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Kid Konnection: Twenty Boy Summer

July 14, 2012

Anna has been friends with Francesca (Frankie) and her older brother Matt forever and it seems that just as she and Matt discover that they like each other he dies of a congenital heart defect.  Everyone mourns in their own way and, after a year, Frankie’s family decides it’s time to vacation in California and they’ve invited Anna to go with them.  She’s excited to see a place Matt loved so much, but discovers that Frankie has plans – she thinks it time for Anna to lose her virginity (or Anna’s Albatross) and sets up a challenge.

I just meant that if we could meet a boy a day, and maybe do a little test-drive, certainly you could ditch the A. A. at some point, right? We can even make it a contest.  Whoever gets the most prospects —wins.

Anna reluctantly agrees and finds herself doing things she’s uncomfortable with.  She makes some mistakes before the summer is over but also grows up a lot.

Twenty Boy Summer by Sarah Ockler is a book full of emotion.  I thought the grief in this book felt very real and I appreciated the fact that Ockler showed that everyone experiences grief in a different way.  I felt the book was well written and the story flowed well, but have to admit to having some problems with it.

First of all, Anna was sneaking out to meet her older boyfriend, Matt, and keeping their relationship a secret at his insistence.  He wanted to be the one to tell Frankie because he didn’t want to hurt her.  I couldn’t figure out why Frankie would be hurt – I would think she would be thrilled.  Anna’s relationship with Matt was portrayed as romantic but it felt manipulative to me and made me uncomfortable.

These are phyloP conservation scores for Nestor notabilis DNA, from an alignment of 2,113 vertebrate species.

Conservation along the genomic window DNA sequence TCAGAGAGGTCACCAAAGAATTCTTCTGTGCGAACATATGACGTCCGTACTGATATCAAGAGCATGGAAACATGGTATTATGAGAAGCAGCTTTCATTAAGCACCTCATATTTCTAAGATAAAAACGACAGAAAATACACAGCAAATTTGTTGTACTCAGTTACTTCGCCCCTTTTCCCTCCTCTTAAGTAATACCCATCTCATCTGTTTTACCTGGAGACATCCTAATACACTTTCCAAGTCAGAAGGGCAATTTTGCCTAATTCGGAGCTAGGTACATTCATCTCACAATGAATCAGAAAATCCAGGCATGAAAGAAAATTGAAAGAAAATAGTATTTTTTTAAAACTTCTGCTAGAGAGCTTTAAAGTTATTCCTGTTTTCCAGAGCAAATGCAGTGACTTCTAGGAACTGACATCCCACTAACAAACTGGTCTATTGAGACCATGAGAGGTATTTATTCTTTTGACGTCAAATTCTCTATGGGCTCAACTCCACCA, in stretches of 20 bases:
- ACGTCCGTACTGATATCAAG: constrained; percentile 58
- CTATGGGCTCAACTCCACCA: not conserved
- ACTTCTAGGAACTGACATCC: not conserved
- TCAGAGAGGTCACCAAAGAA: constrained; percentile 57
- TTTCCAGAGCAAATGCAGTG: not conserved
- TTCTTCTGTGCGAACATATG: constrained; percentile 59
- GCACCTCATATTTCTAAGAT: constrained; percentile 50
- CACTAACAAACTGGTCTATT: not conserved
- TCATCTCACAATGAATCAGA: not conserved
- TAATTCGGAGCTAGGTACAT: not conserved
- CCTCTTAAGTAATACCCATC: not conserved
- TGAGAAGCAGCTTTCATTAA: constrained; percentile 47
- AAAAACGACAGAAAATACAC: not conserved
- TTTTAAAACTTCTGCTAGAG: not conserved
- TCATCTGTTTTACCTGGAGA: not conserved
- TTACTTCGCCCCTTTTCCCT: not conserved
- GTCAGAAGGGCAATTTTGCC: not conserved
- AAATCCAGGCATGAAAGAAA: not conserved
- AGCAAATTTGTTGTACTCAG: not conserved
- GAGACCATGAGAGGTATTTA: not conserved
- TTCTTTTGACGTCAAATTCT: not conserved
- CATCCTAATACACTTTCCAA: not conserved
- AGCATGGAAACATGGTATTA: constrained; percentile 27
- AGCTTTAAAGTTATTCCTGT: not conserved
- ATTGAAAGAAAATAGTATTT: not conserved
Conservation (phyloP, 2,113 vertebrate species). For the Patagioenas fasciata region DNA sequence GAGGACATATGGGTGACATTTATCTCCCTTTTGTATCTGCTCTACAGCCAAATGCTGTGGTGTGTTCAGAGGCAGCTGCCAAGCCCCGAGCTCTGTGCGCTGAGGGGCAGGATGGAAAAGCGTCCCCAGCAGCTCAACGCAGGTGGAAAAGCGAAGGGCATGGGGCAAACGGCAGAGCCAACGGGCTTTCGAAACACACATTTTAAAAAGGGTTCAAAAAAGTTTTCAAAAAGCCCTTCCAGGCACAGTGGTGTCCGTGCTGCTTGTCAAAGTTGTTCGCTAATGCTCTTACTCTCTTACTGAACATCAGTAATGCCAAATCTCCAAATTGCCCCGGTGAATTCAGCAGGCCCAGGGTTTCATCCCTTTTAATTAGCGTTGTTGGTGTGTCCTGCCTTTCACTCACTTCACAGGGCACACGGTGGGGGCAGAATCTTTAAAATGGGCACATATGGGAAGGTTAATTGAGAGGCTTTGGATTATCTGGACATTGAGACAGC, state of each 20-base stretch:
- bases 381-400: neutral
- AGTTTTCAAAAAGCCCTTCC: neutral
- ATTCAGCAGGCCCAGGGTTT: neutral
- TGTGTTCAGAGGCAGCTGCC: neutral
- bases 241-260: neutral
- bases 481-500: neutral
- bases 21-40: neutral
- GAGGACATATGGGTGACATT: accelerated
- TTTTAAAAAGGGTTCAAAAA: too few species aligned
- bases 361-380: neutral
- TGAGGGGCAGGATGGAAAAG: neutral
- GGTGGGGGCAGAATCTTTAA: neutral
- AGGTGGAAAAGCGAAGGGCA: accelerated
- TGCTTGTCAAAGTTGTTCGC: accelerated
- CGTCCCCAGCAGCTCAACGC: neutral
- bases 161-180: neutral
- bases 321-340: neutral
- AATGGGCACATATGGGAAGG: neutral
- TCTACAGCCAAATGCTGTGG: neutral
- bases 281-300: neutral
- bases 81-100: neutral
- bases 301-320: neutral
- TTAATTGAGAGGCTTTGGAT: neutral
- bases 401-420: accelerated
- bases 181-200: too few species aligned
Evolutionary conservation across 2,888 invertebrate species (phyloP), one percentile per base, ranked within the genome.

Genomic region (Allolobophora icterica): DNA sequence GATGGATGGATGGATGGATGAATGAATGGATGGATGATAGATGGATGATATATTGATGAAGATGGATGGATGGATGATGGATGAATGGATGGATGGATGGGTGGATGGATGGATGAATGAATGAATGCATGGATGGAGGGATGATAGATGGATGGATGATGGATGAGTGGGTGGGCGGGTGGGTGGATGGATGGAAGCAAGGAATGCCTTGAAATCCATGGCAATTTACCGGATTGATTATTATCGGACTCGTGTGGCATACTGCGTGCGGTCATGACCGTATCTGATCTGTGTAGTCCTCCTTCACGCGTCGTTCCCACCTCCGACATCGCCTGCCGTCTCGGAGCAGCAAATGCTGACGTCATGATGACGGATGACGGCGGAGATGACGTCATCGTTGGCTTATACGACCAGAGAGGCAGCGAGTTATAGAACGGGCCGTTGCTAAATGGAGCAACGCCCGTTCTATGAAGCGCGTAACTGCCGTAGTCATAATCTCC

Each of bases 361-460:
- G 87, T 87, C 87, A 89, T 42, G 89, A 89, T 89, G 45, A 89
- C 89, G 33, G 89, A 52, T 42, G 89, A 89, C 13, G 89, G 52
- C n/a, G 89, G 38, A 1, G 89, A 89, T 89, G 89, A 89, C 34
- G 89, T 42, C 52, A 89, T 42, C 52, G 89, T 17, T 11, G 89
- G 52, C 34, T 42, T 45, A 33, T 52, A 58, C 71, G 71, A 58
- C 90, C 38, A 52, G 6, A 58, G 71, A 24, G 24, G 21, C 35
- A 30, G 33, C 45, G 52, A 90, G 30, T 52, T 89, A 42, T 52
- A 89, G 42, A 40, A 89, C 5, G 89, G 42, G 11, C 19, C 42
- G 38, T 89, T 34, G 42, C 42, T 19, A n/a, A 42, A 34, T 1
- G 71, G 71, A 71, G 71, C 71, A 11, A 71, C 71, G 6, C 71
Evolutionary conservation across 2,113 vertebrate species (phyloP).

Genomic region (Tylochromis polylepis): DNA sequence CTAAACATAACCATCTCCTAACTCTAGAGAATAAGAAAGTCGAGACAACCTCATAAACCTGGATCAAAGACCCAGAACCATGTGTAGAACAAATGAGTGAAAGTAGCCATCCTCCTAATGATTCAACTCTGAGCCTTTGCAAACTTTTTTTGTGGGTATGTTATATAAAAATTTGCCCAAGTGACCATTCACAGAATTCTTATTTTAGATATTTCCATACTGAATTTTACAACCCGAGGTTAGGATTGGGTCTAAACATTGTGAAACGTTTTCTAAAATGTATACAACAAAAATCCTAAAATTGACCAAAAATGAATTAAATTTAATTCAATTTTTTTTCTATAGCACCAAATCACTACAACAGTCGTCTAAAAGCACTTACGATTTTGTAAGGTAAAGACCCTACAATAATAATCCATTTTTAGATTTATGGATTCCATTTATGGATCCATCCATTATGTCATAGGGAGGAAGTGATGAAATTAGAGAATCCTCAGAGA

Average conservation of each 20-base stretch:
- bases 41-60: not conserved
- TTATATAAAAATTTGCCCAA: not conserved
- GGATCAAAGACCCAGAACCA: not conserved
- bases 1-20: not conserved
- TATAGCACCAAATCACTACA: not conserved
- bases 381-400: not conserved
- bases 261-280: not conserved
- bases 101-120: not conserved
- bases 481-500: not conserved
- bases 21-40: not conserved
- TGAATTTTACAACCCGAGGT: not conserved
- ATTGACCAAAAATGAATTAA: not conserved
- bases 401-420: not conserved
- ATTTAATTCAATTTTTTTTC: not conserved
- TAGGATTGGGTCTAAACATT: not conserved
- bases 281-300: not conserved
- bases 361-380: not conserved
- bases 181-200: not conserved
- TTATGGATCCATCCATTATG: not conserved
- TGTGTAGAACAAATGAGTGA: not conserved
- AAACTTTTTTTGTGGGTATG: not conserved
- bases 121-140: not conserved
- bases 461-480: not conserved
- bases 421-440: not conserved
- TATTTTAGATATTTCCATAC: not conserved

The other issue I had was probably related to my age – I couldn’t help but wonder when a young girl’s virginity became an albatross and didn’t like the way the girls wanted to sleep with a boy just so they wouldn’t be virgins anymore.  In fact, Frankie mentioned that the first time really shouldn’t be with someone they liked.

Anna finally figures out that Frankie puts on a false bravado and often portrays herself as more worldly than she really is.  I hope that teens who read the book see that and remember it the next time they encounter someone like that.

Overall, Twenty Boy Summer, was an okay read for me in spite of being well written and emotional.  I would never suggest banning it as others have, but I would suggest reading and discussing it with your teen if they show an interest in it.

For more children’s books reviews, go to Booking Mama’s feature, Kid Konnection. If you’d like to participate in Kid Konnection and share a post about anything related to children’s books (picture, middle grade, or young adult) from the past week, leave a comment as well as a link on her site.

Review copy provided by FSB Associates.  I am an Indiebound Affiliate.
12 Comments leave one →
  1. July 14, 2012 8:53 am

    I have to agree with you on the virginity thing, when did being selective become so wrong. Even though I have boys, we/I always talked about “respect” rather than just getting it over with. I hope they listened. And I also agree that banning a book only makes it more appealing. Thanks for your review.

  2. July 14, 2012 8:57 am